New York should be next on the list. NYC isn't a city--it's 5 or 6 different marketplaces mashed together, with a million people waiting to eat your lunch just for fun. Your business expansion needs to be driven by actual demand, feasibility and real opportunities, not by some investor's fantasies and/or fables about life in the Big Apple foisted on the public by the media and by people barely making it in Brooklyn.
Amazon's closing their direct China operation after 20 years of effort to achieve about 1% of the market is a great recent example, although Jeff B clearly hangs on to things a lot longer than most mortals. Could it be the unending pot of money, rather than logic that enables such perseverance?
Take a careful look around and see who else is in your space or adjacent to it. Who else is doing things right? Calculate what the prospects of some kind of combination may be, especially if your market itself continues to be more cluttered and competitive. Pull off the right kind of combo and you can bring a single story to the market in a cleaner, more efficient and less costly way. This is exactly the kind of story that investors want to hear.
It's not easy in any market to attract the technical talent, the motivated salespeople, and the operations folks that you need to grow quickly. A well-planned and thoughtfully executed combination can demonstrably accelerate the process. You need to be careful to make sure that the companies' visions are aligned and that the problems they're addressing are similar and that the cultures of the businesses (and the leaders in particular) aren't in conflict. We've started to see more and more of these combos lately Cheddar being bought by Altice USA and Quartz's purchase by Uzabase are just a couple of deals where the metrics look okay, but the jury on the success of the marriage is still out.
These things aren't made or broken in the board room when the papers are signed; they rise or fail in the implementation and the execution. But in today's world, it's often a lot better and smarter than trying to go it alone.
Sell some of your stuff to someone else. You may be great at lead generation and lousy at closing the sale once those prospects show up at your door. Or you may be a great sales organization that sucks at fulfillment and customer service.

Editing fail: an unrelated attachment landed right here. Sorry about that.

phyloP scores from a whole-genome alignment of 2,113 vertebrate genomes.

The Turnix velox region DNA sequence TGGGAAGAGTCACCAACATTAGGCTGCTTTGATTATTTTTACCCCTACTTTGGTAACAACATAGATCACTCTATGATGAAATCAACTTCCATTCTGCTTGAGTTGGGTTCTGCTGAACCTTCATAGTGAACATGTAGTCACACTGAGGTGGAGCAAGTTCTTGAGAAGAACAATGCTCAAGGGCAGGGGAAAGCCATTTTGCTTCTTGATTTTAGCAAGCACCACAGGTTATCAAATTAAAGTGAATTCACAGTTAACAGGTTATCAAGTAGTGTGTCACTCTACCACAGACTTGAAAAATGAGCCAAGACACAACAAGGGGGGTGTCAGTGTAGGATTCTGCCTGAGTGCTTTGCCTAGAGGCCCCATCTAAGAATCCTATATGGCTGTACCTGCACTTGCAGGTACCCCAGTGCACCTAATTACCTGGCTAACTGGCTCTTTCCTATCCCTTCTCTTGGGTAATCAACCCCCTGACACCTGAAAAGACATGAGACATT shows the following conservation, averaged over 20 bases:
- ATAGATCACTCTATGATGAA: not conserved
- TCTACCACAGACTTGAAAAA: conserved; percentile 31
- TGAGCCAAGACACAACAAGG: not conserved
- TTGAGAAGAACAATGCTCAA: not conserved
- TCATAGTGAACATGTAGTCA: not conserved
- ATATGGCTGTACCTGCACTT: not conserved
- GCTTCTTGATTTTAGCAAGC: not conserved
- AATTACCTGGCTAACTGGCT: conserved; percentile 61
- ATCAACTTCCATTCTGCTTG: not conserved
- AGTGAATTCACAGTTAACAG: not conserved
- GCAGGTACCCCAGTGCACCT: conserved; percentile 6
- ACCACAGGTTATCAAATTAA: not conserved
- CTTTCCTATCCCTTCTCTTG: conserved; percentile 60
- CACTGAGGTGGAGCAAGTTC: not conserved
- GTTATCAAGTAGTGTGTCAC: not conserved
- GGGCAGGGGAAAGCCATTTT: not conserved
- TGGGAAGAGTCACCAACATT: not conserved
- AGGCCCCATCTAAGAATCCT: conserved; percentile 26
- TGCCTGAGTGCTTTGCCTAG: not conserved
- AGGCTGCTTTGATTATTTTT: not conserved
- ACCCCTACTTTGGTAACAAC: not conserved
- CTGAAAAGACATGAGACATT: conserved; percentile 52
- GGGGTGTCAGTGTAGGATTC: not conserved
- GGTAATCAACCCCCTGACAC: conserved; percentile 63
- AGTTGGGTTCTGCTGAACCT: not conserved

When you look at your skill sets and your customers, users, clients, etc. through a different lens --looking at them as potential assets to be converted or sold to some other enterprise-- it helps you see more clearly exactly what kind of business you're building. It may make the most sense to look at your company as a conduit or an intermediary and not as a one-stop shop trying to meet all the needs of the marketplace. You've got to play to your strengths and build on those if you're planning to stick around. Not every business gets to be the front door these days.
Twitter's acquisition of Highly is a good case in point of a fold-in purchase. It made a quick buy rather than spend time building an attractive add-on piece of tech--the ability to highlight content and then share it. And you can bet that the Highly guys were constantly looking over their shoulders wondering if they were gonna see some cash from one of the giants or simply get crushed by them. The smartest players always think about managing their capital intake so they can be building their businesses to be bought when the time is right.
Maybe your pricing made sense in some early fever dream where you were the best and only player in the space. But now there are fast followers and clones everywhere and their offerings (at least on the surface) look a lot like yours. Once your customers start talking about price, you're on a very slippery slope.
Netflix went the opposite direction with very disappointing results. Instead of stealing a page from Amazon and lowering prices to make the inbound competitors even more miserable, they raised them and, for the first time, saw a decrease in users in the U.S. The market promptly punished the company for shedding customers. You never want to take your customers for granted or believe that they can't leave. You need to earn them every day.
Here's the bottom line. In the long run, you can't save your way to success and it's no fun to fire your friends or postpone your pet projects. But if you don't survive during the difficult times, you and your business won't be around to savor any success down the road. Do what needs to be done and do it now.